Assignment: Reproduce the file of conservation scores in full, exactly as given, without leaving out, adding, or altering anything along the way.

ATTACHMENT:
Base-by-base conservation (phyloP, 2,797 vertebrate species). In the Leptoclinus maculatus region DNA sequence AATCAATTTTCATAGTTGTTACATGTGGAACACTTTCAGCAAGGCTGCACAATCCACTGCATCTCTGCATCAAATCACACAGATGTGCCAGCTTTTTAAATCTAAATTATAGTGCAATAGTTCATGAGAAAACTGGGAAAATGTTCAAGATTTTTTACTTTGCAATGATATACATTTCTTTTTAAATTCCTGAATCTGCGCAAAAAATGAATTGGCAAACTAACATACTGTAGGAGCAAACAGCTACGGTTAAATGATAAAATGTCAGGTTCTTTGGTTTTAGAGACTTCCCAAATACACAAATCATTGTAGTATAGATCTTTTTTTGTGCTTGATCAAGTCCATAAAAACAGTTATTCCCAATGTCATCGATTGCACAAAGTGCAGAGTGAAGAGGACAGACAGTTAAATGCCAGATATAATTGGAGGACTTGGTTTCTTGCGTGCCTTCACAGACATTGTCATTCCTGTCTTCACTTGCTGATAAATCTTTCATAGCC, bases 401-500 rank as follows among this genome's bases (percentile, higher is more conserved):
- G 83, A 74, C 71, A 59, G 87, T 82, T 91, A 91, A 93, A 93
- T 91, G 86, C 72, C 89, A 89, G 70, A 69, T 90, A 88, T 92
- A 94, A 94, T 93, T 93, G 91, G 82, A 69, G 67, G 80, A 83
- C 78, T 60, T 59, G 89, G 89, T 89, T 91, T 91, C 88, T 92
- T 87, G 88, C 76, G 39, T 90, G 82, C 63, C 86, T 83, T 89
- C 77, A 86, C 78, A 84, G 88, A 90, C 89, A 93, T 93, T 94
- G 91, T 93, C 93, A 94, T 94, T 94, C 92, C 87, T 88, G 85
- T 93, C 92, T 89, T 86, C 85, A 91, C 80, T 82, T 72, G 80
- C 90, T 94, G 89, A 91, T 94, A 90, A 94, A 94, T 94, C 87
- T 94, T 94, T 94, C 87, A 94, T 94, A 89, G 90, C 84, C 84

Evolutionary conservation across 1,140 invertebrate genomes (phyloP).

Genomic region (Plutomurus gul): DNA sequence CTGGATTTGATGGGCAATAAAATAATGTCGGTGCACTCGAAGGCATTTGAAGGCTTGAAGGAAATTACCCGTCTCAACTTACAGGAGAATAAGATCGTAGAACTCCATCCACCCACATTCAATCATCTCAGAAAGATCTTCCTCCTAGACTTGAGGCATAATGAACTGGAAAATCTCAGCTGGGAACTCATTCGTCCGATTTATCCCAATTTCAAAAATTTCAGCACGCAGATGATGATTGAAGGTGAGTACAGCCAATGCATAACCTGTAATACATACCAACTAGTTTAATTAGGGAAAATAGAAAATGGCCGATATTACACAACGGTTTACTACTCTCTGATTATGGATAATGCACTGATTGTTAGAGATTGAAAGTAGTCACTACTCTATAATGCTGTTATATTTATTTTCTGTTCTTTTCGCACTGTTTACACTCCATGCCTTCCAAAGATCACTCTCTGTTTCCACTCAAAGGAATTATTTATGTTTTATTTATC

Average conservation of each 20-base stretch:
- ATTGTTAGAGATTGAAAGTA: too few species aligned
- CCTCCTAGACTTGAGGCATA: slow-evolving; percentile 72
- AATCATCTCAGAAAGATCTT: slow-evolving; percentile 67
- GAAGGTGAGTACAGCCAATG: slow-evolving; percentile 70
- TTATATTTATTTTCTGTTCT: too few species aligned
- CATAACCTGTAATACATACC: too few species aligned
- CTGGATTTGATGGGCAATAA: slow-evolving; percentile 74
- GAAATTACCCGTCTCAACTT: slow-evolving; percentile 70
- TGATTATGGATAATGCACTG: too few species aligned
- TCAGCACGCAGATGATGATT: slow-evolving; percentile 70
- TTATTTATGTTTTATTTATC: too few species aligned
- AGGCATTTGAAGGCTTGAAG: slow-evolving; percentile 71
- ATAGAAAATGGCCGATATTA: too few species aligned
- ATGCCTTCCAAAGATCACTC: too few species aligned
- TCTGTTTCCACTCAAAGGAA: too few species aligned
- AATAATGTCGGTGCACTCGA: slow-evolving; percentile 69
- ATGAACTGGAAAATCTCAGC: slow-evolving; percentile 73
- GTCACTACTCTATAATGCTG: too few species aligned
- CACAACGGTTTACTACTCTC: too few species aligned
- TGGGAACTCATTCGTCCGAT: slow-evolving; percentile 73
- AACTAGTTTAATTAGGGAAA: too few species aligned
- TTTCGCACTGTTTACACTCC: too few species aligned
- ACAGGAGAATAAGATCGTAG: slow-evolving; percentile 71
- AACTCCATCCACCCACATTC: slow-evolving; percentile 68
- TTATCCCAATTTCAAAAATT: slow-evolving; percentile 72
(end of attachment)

Base-by-base conservation (phyloP, 2,797 vertebrate species). In the Leptoclinus maculatus region DNA sequence AATCAATTTTCATAGTTGTTACATGTGGAACACTTTCAGCAAGGCTGCACAATCCACTGCATCTCTGCATCAAATCACACAGATGTGCCAGCTTTTTAAATCTAAATTATAGTGCAATAGTTCATGAGAAAACTGGGAAAATGTTCAAGATTTTTTACTTTGCAATGATATACATTTCTTTTTAAATTCCTGAATCTGCGCAAAAAATGAATTGGCAAACTAACATACTGTAGGAGCAAACAGCTACGGTTAAATGATAAAATGTCAGGTTCTTTGGTTTTAGAGACTTCCCAAATACACAAATCATTGTAGTATAGATCTTTTTTTGTGCTTGATCAAGTCCATAAAAACAGTTATTCCCAATGTCATCGATTGCACAAAGTGCAGAGTGAAGAGGACAGACAGTTAAATGCCAGATATAATTGGAGGACTTGGTTTCTTGCGTGCCTTCACAGACATTGTCATTCCTGTCTTCACTTGCTGATAAATCTTTCATAGCC, bases 401-500 rank as follows among this genome's bases (percentile, higher is more conserved):
- G 83, A 74, C 71, A 59, G 87, T 82, T 91, A 91, A 93, A 93
- T 91, G 86, C 72, C 89, A 89, G 70, A 69, T 90, A 88, T 92
- A 94, A 94, T 93, T 93, G 91, G 82, A 69, G 67, G 80, A 83
- C 78, T 60, T 59, G 89, G 89, T 89, T 91, T 91, C 88, T 92
- T 87, G 88, C 76, G 39, T 90, G 82, C 63, C 86, T 83, T 89
- C 77, A 86, C 78, A 84, G 88, A 90, C 89, A 93, T 93, T 94
- G 91, T 93, C 93, A 94, T 94, T 94, C 92, C 87, T 88, G 85
- T 93, C 92, T 89, T 86, C 85, A 91, C 80, T 82, T 72, G 80
- C 90, T 94, G 89, A 91, T 94, A 90, A 94, A 94, T 94, C 87
- T 94, T 94, T 94, C 87, A 94, T 94, A 89, G 90, C 84, C 84

Evolutionary conservation across 1,140 invertebrate genomes (phyloP).

Genomic region (Plutomurus gul): DNA sequence CTGGATTTGATGGGCAATAAAATAATGTCGGTGCACTCGAAGGCATTTGAAGGCTTGAAGGAAATTACCCGTCTCAACTTACAGGAGAATAAGATCGTAGAACTCCATCCACCCACATTCAATCATCTCAGAAAGATCTTCCTCCTAGACTTGAGGCATAATGAACTGGAAAATCTCAGCTGGGAACTCATTCGTCCGATTTATCCCAATTTCAAAAATTTCAGCACGCAGATGATGATTGAAGGTGAGTACAGCCAATGCATAACCTGTAATACATACCAACTAGTTTAATTAGGGAAAATAGAAAATGGCCGATATTACACAACGGTTTACTACTCTCTGATTATGGATAATGCACTGATTGTTAGAGATTGAAAGTAGTCACTACTCTATAATGCTGTTATATTTATTTTCTGTTCTTTTCGCACTGTTTACACTCCATGCCTTCCAAAGATCACTCTCTGTTTCCACTCAAAGGAATTATTTATGTTTTATTTATC

Average conservation of each 20-base stretch:
- ATTGTTAGAGATTGAAAGTA: too few species aligned
- CCTCCTAGACTTGAGGCATA: slow-evolving; percentile 72
- AATCATCTCAGAAAGATCTT: slow-evolving; percentile 67
- GAAGGTGAGTACAGCCAATG: slow-evolving; percentile 70
- TTATATTTATTTTCTGTTCT: too few species aligned
- CATAACCTGTAATACATACC: too few species aligned
- CTGGATTTGATGGGCAATAA: slow-evolving; percentile 74
- GAAATTACCCGTCTCAACTT: slow-evolving; percentile 70
- TGATTATGGATAATGCACTG: too few species aligned
- TCAGCACGCAGATGATGATT: slow-evolving; percentile 70
- TTATTTATGTTTTATTTATC: too few species aligned
- AGGCATTTGAAGGCTTGAAG: slow-evolving; percentile 71
- ATAGAAAATGGCCGATATTA: too few species aligned
- ATGCCTTCCAAAGATCACTC: too few species aligned
- TCTGTTTCCACTCAAAGGAA: too few species aligned
- AATAATGTCGGTGCACTCGA: slow-evolving; percentile 69
- ATGAACTGGAAAATCTCAGC: slow-evolving; percentile 73
- GTCACTACTCTATAATGCTG: too few species aligned
- CACAACGGTTTACTACTCTC: too few species aligned
- TGGGAACTCATTCGTCCGAT: slow-evolving; percentile 73
- AACTAGTTTAATTAGGGAAA: too few species aligned
- TTTCGCACTGTTTACACTCC: too few species aligned
- ACAGGAGAATAAGATCGTAG: slow-evolving; percentile 71
- AACTCCATCCACCCACATTC: slow-evolving; percentile 68
- TTATCCCAATTTCAAAAATT: slow-evolving; percentile 72